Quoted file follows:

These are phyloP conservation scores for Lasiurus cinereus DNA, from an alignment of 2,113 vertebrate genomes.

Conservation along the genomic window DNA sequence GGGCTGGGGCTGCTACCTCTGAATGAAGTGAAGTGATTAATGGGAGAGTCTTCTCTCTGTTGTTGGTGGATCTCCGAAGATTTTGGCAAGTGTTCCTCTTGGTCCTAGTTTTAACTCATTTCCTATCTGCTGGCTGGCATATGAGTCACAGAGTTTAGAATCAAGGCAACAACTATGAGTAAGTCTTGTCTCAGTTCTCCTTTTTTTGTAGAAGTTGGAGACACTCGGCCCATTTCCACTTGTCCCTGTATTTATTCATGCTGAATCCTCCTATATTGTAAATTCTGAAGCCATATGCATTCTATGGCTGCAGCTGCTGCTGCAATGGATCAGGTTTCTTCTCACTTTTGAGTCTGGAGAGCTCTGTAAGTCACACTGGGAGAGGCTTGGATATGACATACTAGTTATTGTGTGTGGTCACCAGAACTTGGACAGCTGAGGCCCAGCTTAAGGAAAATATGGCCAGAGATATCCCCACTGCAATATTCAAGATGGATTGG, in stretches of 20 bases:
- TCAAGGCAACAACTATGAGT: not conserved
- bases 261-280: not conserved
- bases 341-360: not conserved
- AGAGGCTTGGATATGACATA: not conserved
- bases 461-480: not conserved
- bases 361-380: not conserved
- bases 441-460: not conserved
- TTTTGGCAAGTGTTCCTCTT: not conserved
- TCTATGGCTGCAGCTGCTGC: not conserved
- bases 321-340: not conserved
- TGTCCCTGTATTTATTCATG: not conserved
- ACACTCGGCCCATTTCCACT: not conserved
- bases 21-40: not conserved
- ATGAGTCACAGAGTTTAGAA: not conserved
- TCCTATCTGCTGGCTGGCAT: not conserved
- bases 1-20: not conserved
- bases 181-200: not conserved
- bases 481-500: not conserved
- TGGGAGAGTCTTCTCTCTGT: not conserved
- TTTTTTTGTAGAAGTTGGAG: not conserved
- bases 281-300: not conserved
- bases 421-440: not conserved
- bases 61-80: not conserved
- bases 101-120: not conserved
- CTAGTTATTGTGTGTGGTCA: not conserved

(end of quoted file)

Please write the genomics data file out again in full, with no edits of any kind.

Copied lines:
These are phyloP conservation scores for Lasiurus cinereus DNA, from an alignment of 2,113 vertebrate genomes.

Conservation along the genomic window DNA sequence GGGCTGGGGCTGCTACCTCTGAATGAAGTGAAGTGATTAATGGGAGAGTCTTCTCTCTGTTGTTGGTGGATCTCCGAAGATTTTGGCAAGTGTTCCTCTTGGTCCTAGTTTTAACTCATTTCCTATCTGCTGGCTGGCATATGAGTCACAGAGTTTAGAATCAAGGCAACAACTATGAGTAAGTCTTGTCTCAGTTCTCCTTTTTTTGTAGAAGTTGGAGACACTCGGCCCATTTCCACTTGTCCCTGTATTTATTCATGCTGAATCCTCCTATATTGTAAATTCTGAAGCCATATGCATTCTATGGCTGCAGCTGCTGCTGCAATGGATCAGGTTTCTTCTCACTTTTGAGTCTGGAGAGCTCTGTAAGTCACACTGGGAGAGGCTTGGATATGACATACTAGTTATTGTGTGTGGTCACCAGAACTTGGACAGCTGAGGCCCAGCTTAAGGAAAATATGGCCAGAGATATCCCCACTGCAATATTCAAGATGGATTGG, in stretches of 20 bases:
- TCAAGGCAACAACTATGAGT: not conserved
- bases 261-280: not conserved
- bases 341-360: not conserved
- AGAGGCTTGGATATGACATA: not conserved
- bases 461-480: not conserved
- bases 361-380: not conserved
- bases 441-460: not conserved
- TTTTGGCAAGTGTTCCTCTT: not conserved
- TCTATGGCTGCAGCTGCTGC: not conserved
- bases 321-340: not conserved
- TGTCCCTGTATTTATTCATG: not conserved
- ACACTCGGCCCATTTCCACT: not conserved
- bases 21-40: not conserved
- ATGAGTCACAGAGTTTAGAA: not conserved
- TCCTATCTGCTGGCTGGCAT: not conserved
- bases 1-20: not conserved
- bases 181-200: not conserved
- bases 481-500: not conserved
- TGGGAGAGTCTTCTCTCTGT: not conserved
- TTTTTTTGTAGAAGTTGGAG: not conserved
- bases 281-300: not conserved
- bases 421-440: not conserved
- bases 61-80: not conserved
- bases 101-120: not conserved
- CTAGTTATTGTGTGTGGTCA: not conserved